Movable Span Bridge Study

The Movable Span Bridge Study will play a vital role in assessing and managing heritage movable span bridges into the future.


Executive summary

The Movable Span Bridge Study has been completed by GHD in conjunction with the Environment Branch of the Transport for NSW (TfNSW).

The study will play a vital role in assisting TfNSW in assessing and managing their heritage movable span bridges into the future.

TfNSW currently manages 26 movable span bridges in NSW, of which 14 are still operational. Between 1802 and 2005 there were five distinct types of movable bridge types built which included:

  • pontoon
  • vertical lift
  • bascule
  • swing
  • sliding spans.

In total 66 movable span bridges were constructed in NSW, of which the majority (48) were of the vertical lift or bascule type, but many of these have now been demolished or are permanently closed.

This study documents the:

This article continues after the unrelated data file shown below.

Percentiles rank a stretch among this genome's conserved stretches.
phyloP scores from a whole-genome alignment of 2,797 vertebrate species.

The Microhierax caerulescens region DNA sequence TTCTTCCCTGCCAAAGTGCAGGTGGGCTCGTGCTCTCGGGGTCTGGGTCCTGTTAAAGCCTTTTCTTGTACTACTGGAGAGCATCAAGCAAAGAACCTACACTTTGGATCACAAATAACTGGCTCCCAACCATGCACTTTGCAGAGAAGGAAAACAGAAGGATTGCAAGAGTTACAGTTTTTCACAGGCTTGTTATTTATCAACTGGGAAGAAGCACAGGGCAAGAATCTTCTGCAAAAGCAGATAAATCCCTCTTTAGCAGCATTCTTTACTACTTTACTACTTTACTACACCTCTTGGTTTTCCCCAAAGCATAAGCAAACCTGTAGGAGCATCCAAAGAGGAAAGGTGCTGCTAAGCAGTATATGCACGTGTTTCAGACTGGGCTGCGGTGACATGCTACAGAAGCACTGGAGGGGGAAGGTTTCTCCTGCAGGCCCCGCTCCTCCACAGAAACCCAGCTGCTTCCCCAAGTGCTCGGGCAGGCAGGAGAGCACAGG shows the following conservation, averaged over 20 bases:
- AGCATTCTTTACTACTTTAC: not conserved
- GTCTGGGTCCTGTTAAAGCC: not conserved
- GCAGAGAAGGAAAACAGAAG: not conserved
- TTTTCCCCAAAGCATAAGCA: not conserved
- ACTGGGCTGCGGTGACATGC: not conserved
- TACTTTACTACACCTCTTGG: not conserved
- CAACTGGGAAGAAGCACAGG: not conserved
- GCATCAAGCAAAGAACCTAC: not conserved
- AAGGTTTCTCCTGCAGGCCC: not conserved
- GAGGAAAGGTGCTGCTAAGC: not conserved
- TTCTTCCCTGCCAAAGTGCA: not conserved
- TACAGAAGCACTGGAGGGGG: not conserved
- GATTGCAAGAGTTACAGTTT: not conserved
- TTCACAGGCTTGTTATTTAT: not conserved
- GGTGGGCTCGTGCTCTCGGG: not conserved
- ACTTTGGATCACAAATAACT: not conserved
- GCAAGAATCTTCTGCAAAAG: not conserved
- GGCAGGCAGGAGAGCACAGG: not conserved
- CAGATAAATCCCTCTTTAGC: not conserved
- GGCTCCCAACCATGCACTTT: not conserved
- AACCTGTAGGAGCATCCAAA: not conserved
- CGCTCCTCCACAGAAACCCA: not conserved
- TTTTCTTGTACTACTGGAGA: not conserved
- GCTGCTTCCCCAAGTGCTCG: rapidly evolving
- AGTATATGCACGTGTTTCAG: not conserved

• overarching history and individual past of the vertical lift span bridges
  • bascule bridges
  • the sole remaining TfNSW swing bridge in NSW
  • the only table bridge in Australia.

The study provides extensive research and background information utilising numerous documents and sources to establish each bridges history, engineering authenticity and enables their engineering heritage significance to be evaluated and assessed.

The detailed historical research into the development of movable span bridges in Europe and America has enabled a better appreciation of the influences that affected the design of the 48 vertical lift span and bascule bridges built in NSW between 1882 and 2005.

Through comparative analysis of the lifting mechanisms of these bridges it has been possible to develop a classification system that identifies each of these bridges as belonging to one of 13 subtypes; 8 for vertical lift span and 5 for bascule bridges. The first 6 vertical lift span subtypes identified by this study can be properly recognised as Australian adaptations with no international equivalent.

This classification provides a better understanding of the performance and shortcomings of those movable span bridges that are still operational as these issues appear common to all bridges within a type. Another benefit of this classification is that it enables the standardisation of maintenance strategies across each type and the development of more consistent heritage and conservation management practices.

Lastly, we have provided and outlined maintenance, repair, rehabilitation and upgrade capacity strategies to ensure each movable span bridge types continued safe use into the future.